Paper No. 4
Presentation Time: 2:00 PM


LEHTO, Heather L., Physics and Geosciences, Angelo State University, ASU Station #10904, San Angelo, TX 76909 and VACHER, H.L., School of Geosciences, University of South Florida, 4202 East Fowler Avenue, NES 107, Tampa, FL 33620,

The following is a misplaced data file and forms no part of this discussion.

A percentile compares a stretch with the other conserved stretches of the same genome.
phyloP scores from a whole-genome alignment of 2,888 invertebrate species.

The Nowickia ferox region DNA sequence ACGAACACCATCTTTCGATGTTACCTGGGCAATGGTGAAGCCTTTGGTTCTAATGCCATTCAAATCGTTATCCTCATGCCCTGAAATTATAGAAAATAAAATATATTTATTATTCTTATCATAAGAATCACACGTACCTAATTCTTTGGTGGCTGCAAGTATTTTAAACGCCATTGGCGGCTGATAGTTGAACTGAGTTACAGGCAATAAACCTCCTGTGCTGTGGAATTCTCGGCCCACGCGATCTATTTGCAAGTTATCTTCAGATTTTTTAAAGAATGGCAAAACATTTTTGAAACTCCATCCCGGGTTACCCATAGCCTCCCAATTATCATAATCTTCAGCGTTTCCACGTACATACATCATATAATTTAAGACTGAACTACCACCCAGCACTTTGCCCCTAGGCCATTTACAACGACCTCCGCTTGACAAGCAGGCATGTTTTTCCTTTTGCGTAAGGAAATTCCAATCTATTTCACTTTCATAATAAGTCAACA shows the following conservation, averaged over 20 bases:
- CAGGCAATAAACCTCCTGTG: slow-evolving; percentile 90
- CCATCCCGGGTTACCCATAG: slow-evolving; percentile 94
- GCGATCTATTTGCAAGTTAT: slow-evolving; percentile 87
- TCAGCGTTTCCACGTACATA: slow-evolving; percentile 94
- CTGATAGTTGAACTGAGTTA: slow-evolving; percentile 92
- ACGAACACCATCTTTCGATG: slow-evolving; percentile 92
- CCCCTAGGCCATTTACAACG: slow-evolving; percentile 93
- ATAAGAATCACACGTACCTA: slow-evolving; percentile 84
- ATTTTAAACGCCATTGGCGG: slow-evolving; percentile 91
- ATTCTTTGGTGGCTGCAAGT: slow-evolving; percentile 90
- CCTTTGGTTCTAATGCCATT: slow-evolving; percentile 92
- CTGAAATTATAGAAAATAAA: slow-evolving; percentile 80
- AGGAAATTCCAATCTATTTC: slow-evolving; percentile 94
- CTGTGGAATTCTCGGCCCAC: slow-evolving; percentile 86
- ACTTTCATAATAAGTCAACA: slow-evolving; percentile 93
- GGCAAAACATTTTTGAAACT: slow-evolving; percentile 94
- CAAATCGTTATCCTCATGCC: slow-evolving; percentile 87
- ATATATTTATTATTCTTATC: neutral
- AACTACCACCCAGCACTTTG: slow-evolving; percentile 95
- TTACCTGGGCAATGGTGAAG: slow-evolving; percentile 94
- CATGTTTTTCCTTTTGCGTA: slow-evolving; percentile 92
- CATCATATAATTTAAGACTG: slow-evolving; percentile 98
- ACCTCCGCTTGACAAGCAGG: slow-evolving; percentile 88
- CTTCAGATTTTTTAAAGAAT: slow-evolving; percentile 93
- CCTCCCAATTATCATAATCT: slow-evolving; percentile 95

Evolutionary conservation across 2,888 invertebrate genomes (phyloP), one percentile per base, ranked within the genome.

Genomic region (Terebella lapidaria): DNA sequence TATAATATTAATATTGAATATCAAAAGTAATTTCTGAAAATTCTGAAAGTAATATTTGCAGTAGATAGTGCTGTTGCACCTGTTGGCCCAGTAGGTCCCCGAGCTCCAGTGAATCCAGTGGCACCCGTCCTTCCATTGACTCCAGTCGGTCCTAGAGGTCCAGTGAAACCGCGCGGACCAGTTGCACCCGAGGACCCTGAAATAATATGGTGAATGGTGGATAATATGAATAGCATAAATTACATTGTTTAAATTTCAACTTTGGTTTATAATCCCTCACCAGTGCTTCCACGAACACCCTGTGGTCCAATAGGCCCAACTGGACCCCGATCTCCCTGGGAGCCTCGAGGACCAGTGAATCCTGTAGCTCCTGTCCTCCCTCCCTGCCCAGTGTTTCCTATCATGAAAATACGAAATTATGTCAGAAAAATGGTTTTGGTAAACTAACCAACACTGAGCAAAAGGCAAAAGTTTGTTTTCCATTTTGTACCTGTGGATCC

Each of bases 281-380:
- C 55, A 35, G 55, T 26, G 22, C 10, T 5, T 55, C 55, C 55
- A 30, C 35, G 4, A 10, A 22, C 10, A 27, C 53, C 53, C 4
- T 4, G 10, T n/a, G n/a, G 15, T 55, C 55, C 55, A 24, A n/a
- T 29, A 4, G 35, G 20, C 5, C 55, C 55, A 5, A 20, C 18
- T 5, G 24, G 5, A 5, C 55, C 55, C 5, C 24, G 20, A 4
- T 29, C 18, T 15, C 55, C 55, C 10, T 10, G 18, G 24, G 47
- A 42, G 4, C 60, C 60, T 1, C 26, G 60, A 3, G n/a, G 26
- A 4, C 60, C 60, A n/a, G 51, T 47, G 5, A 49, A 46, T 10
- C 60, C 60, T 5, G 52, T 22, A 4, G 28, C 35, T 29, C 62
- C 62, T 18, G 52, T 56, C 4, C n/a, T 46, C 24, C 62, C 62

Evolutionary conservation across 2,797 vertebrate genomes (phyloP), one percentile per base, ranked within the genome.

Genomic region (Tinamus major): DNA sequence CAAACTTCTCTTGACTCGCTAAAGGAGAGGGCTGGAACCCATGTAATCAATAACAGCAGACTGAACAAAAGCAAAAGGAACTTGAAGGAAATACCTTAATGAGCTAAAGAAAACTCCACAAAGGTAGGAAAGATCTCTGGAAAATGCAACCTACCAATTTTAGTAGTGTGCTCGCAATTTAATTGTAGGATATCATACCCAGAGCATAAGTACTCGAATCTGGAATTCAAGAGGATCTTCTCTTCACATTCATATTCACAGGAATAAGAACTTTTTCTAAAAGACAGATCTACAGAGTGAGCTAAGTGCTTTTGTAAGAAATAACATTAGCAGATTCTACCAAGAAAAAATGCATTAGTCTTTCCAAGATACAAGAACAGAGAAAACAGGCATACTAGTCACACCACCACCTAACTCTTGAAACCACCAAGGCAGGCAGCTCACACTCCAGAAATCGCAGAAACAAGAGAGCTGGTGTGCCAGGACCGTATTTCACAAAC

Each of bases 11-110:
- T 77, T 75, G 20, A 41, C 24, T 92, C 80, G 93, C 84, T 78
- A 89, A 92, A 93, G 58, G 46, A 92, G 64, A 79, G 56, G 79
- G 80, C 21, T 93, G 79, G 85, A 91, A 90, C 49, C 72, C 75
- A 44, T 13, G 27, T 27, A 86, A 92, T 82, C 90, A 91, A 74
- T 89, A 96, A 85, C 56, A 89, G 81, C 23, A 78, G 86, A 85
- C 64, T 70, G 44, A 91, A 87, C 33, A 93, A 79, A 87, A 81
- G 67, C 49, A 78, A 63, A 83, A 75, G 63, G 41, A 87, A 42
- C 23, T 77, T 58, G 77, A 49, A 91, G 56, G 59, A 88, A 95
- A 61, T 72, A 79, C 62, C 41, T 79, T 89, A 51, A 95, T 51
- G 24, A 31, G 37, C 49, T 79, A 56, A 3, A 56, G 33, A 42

Spreadsheets have been used for teaching math concepts for years. However, when students at USF began using spreadsheet-based modules to learn math and geology concepts they found them difficult to use. The problem most often mentioned was that learning how to use Excel took precedence over learning the concepts presented in the modules. We began to wonder if the Excel was getting in the way. To investigate this question, we placed students in Physical Geology courses into two groups: one group was given a set of modules that instructed them to use Excel for all calculations; the other group was told only to complete the calculations but was not told what method to use. We expected that students in the Non-Excel group would be less frustrated and thus attain a deeper learning of the concepts presented in the modules. However, the results of our study show that students had high gains for both the math and geology concepts presented in the modules whether Excel was used or not. The only difference in gains we observed was that students in the course led by the author of the modules had larger gains in knowledge versus those in the course led by another instructor. Students’ attitudes about the modules and the knowledge they gained were also tested and found that overall students were comfortable with the math and geology concepts presented in the modules, and most felt that the modules were worth their time, but they did not wish to complete any additional modules. We believe that spreadsheet-based modules are a good tool for teaching math and geology concepts and that the use of Excel within the module does not affect the learning outcomes. Overall the students were confident in their new knowledge but did not wish to do any more modules, which may harken back to issues with math avoidance. We also found that the largest effect on the success of these modules lies in the teaching style and/or proximity to the author of the modules.